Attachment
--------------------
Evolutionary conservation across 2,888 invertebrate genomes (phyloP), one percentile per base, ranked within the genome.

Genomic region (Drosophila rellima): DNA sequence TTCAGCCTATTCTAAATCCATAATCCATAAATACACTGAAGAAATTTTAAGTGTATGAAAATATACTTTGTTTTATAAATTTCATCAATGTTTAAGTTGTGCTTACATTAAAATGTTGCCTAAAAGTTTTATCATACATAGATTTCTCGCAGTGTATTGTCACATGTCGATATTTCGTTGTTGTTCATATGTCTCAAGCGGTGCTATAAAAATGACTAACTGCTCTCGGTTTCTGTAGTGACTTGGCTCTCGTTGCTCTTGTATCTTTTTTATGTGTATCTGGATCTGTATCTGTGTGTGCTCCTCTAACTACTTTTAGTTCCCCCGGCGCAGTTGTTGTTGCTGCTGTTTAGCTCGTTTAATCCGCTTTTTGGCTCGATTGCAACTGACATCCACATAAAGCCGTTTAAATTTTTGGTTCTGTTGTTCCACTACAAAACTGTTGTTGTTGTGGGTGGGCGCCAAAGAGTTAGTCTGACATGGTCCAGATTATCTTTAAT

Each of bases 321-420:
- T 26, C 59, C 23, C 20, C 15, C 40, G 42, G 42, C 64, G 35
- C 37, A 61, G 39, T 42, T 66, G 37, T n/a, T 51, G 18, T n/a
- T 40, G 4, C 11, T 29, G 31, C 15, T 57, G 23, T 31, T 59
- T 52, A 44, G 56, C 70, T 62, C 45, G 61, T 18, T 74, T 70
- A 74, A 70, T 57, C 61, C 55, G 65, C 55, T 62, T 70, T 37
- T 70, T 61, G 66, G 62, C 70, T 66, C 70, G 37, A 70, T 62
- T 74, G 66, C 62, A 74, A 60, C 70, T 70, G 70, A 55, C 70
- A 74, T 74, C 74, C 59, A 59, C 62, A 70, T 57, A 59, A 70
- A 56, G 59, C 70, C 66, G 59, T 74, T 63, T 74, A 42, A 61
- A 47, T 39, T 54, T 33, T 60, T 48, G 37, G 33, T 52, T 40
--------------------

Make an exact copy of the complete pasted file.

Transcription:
Evolutionary conservation across 2,888 invertebrate genomes (phyloP), one percentile per base, ranked within the genome.

Genomic region (Drosophila rellima): DNA sequence TTCAGCCTATTCTAAATCCATAATCCATAAATACACTGAAGAAATTTTAAGTGTATGAAAATATACTTTGTTTTATAAATTTCATCAATGTTTAAGTTGTGCTTACATTAAAATGTTGCCTAAAAGTTTTATCATACATAGATTTCTCGCAGTGTATTGTCACATGTCGATATTTCGTTGTTGTTCATATGTCTCAAGCGGTGCTATAAAAATGACTAACTGCTCTCGGTTTCTGTAGTGACTTGGCTCTCGTTGCTCTTGTATCTTTTTTATGTGTATCTGGATCTGTATCTGTGTGTGCTCCTCTAACTACTTTTAGTTCCCCCGGCGCAGTTGTTGTTGCTGCTGTTTAGCTCGTTTAATCCGCTTTTTGGCTCGATTGCAACTGACATCCACATAAAGCCGTTTAAATTTTTGGTTCTGTTGTTCCACTACAAAACTGTTGTTGTTGTGGGTGGGCGCCAAAGAGTTAGTCTGACATGGTCCAGATTATCTTTAAT

Each of bases 321-420:
- T 26, C 59, C 23, C 20, C 15, C 40, G 42, G 42, C 64, G 35
- C 37, A 61, G 39, T 42, T 66, G 37, T n/a, T 51, G 18, T n/a
- T 40, G 4, C 11, T 29, G 31, C 15, T 57, G 23, T 31, T 59
- T 52, A 44, G 56, C 70, T 62, C 45, G 61, T 18, T 74, T 70
- A 74, A 70, T 57, C 61, C 55, G 65, C 55, T 62, T 70, T 37
- T 70, T 61, G 66, G 62, C 70, T 66, C 70, G 37, A 70, T 62
- T 74, G 66, C 62, A 74, A 60, C 70, T 70, G 70, A 55, C 70
- A 74, T 74, C 74, C 59, A 59, C 62, A 70, T 57, A 59, A 70
- A 56, G 59, C 70, C 66, G 59, T 74, T 63, T 74, A 42, A 61
- A 47, T 39, T 54, T 33, T 60, T 48, G 37, G 33, T 52, T 40